- What is JMU doing to prepare?
- Where can I find more information?
- Who should I contact at JMU with questions?
- What programs has JMU closed?
- How is JMU supporting students whose programs have been closed?
- What other international programs have been cancelled?
- How many students does JMU currently have abroad?
- How should I handle student absences?
- How can I support students who are out sick?
- What is 2019 Novel Coronavirus?
- UMass Amherst?
- UMass for Spring Break?
- United States?
- How does the virus spread?
- Will a mask protect me from respiratory illness?
- What are the treatments?
- What is a novel coronavirus?
- CoV or SARS virus?
- What is the Wuhan Coronavirus?
- What Is a Coronavirus?
- How Does a Coronavirus Spread?
- What Safety Measures are Governments Taking?
- Is There a Cure?
- How Can I Protect Myself?
- Could Playing This Game Create a Coronavirus Cure?
- How Safe Is Your Beard from Coronavirus?
Here is an analysis of the current Coronavirus epidemic (Covid-19) written by Dr. Megan Murray MD, MPH, ScD (tribute, bio, twitter) who is the Harvard Medical School Global Health Research Core Director and the Ronda Stryker and William Johnston Professor of Global Health at the Department of Global Health and Social Medicine.
The Abundance Foundation has worked with Dr. Murray for nearly a decade to prevent the spread of epidemic disease as part of the Abundance Project for Global Health (in partnership with Harvard Medical School and Partners In Health). This work included Lancet-published research proving the efficacy of the Cholera vaccine during the Haiti epidemic and proving the accuracy of diagnostic tools during the Ebola epidemic in Sierra Leone.
When I spoke with Dr. Murray about Covid-19, I understood that many other people would likely appreciate hearing her insights into the current worldwide epidemic. I asked her to write up a Coronavirus FAQ’s that I could forward on to colleagues and friends. This does not represent an official statement or assessment of Harvard Medical School.
–Stephen Kahn, M.D.
President, Abundance Foundation
Frequently asked questions on the novel Coronavirus, Covid-19.
Megan Murray, MD, MPH, ScD
This was last updated on March 2
If we update this document, the most current version will be found on this webpage/URL.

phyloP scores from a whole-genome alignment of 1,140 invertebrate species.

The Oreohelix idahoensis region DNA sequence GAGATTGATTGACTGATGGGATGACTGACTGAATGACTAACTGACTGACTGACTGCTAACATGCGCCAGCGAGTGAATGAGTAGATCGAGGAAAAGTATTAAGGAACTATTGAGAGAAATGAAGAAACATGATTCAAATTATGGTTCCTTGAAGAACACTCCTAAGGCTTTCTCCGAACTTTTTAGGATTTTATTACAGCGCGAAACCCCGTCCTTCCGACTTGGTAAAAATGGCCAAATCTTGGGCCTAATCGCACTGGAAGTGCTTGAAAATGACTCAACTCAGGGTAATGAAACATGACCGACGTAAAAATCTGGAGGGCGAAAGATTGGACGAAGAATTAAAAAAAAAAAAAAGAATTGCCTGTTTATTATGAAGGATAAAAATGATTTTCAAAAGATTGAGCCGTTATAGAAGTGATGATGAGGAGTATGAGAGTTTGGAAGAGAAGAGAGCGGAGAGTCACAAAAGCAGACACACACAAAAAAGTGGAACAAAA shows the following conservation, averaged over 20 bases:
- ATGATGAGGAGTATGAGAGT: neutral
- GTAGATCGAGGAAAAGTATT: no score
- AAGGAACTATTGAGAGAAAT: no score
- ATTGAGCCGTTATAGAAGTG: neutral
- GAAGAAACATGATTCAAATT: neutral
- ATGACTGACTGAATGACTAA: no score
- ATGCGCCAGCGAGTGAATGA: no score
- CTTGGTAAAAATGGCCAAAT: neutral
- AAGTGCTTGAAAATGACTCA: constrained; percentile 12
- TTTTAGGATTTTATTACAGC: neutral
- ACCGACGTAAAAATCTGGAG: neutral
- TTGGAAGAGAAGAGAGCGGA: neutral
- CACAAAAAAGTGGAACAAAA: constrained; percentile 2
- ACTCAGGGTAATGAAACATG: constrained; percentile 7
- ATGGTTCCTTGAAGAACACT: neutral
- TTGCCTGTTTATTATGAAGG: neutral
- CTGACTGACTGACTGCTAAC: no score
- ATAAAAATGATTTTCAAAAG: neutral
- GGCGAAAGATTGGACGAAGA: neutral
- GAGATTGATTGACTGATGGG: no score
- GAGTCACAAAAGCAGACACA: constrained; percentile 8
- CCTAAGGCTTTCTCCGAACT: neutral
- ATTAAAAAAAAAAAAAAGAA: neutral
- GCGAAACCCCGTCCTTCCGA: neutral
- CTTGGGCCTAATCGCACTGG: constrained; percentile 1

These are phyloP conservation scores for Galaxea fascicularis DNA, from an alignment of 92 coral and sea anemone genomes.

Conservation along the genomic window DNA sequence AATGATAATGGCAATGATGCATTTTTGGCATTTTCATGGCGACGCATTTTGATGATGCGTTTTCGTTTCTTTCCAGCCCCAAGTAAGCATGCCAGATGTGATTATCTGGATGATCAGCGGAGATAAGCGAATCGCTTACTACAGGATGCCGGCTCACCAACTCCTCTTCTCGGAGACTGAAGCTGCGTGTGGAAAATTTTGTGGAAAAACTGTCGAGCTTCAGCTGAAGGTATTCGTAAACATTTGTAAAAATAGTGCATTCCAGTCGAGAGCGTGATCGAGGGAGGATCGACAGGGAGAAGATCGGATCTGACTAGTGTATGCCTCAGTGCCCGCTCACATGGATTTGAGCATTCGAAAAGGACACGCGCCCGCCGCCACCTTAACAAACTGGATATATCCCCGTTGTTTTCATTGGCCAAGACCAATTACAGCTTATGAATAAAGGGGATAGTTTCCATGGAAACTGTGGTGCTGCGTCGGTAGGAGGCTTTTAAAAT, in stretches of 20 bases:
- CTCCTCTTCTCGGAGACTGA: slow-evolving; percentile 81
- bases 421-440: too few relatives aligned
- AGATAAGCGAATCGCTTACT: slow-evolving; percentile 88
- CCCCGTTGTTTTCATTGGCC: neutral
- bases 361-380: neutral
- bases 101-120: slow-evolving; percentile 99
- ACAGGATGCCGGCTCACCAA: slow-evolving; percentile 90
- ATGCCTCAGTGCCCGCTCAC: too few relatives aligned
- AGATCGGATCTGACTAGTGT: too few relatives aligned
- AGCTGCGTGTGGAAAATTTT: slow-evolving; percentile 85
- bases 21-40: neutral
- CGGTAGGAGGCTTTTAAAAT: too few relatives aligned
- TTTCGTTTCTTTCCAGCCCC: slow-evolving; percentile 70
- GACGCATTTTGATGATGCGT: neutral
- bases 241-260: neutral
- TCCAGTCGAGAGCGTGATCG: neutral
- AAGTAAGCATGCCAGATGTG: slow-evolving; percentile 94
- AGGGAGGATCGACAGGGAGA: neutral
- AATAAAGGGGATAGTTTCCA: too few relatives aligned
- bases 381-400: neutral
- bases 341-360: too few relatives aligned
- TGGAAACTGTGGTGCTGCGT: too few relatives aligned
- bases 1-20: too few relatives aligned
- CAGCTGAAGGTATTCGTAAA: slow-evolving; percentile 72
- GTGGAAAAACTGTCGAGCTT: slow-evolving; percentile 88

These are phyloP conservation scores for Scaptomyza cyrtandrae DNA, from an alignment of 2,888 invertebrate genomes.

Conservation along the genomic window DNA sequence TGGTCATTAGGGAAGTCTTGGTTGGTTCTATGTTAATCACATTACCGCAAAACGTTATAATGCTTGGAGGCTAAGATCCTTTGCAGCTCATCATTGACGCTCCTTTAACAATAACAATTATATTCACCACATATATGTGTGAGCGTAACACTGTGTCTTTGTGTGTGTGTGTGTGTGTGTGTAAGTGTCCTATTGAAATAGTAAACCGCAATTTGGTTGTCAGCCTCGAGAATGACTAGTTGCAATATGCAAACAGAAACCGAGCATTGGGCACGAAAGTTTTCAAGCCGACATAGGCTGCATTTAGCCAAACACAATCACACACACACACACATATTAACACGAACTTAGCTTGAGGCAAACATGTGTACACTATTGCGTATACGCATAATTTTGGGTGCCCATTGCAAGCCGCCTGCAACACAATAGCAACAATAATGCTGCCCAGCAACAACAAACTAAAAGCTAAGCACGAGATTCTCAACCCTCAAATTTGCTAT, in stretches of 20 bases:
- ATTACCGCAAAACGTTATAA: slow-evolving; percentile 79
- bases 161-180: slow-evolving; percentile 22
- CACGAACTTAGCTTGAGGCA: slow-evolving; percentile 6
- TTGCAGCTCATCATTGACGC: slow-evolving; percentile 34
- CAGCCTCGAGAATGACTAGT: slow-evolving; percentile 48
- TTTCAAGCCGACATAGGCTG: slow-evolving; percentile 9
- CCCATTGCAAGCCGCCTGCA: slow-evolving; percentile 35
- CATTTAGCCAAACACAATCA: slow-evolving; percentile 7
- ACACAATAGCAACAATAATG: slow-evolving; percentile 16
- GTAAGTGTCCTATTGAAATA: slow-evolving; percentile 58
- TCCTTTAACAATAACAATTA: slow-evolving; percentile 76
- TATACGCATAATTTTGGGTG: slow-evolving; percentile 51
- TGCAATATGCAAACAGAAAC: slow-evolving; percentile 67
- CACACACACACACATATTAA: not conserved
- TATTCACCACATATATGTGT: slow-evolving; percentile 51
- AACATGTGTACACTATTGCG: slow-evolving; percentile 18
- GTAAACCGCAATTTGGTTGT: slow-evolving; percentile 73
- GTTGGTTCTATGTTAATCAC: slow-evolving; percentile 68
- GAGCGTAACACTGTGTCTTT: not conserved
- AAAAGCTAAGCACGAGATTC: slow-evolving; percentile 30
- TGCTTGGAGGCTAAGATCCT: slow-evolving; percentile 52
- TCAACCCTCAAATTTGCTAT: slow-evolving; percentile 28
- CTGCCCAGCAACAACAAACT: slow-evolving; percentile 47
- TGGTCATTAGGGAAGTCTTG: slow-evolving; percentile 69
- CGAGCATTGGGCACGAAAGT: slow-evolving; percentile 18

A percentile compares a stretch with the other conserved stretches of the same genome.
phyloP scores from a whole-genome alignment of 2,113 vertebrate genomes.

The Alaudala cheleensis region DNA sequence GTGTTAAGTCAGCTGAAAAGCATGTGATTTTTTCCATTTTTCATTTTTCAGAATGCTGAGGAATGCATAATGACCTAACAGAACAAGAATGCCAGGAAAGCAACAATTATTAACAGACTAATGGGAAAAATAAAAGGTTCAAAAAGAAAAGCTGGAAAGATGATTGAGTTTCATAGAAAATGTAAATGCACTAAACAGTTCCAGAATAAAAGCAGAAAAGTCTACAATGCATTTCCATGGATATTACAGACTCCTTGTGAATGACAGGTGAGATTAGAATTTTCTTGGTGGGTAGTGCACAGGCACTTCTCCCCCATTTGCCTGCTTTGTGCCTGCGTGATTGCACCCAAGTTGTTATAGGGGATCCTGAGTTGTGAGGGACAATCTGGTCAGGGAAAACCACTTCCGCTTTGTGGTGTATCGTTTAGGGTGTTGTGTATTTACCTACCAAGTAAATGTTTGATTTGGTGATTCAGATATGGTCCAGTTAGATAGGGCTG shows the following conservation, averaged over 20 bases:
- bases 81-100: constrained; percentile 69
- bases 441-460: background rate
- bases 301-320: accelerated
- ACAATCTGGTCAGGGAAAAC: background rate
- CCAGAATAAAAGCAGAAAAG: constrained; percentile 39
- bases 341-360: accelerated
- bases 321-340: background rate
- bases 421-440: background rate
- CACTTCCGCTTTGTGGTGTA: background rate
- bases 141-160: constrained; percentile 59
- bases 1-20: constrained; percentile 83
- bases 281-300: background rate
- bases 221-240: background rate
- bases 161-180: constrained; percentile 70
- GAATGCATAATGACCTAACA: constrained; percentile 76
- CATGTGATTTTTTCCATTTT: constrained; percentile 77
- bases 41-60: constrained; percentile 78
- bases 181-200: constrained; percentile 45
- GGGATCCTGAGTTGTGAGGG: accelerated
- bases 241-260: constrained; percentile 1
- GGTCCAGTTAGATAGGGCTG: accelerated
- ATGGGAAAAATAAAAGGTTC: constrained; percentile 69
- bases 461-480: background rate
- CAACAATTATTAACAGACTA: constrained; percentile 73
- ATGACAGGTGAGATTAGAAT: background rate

This is not intended to be a substitute for current news or recommendation.
Here is the UpToDate page on Covid-19.
Abundance partners with Better Evidence at Ariadne Labs (Harvard) to distribute free UpToDate licenses to clinicians in resource-poor countries.
Through this donated access, an estimated 6900 clinicians and their colleagues use UpToDate in 120 countries, providing care for over 8 million patients yearly.
Where did it originate?
Analysis and comparison of the Covid-19 genome suggest that it originated in bats and was transmitted to humans through an intermediary host, possibly a pangolin or other non-domestic animal. Bats appear to have an altered innate immune system that allows them to tolerate some viral infections without developing disease and consequently, they are the reservoir for a wide range of infections, some of which infect humans. Multiple different types of coronaviruses (>500) have been identified in bats and the coronavirus that caused SARS in 2002 almost certainly originated in bats and was transferred to humans via an intermediary civet cat. This probably came about because there is a substantial trade in China of “exotic” animals obtained from the wild; these are sold for food and traditional medicines. There is some speculation that the endangered pangolin (or scaly ant-eater) may have been the intermediary host in the current outbreak. Despite this, the actual origin of Covid-19 has not yet been identified. The closest bat coronavirus that has been identified shares about 96% of its genome with Covid-19 while the most recent report suggests that the closest coronavirus found in pangolins only shares 85 to 92% of the genetic material. (https://www.nature.com/articles/d41586-020-00548-w)
How is it transmitted?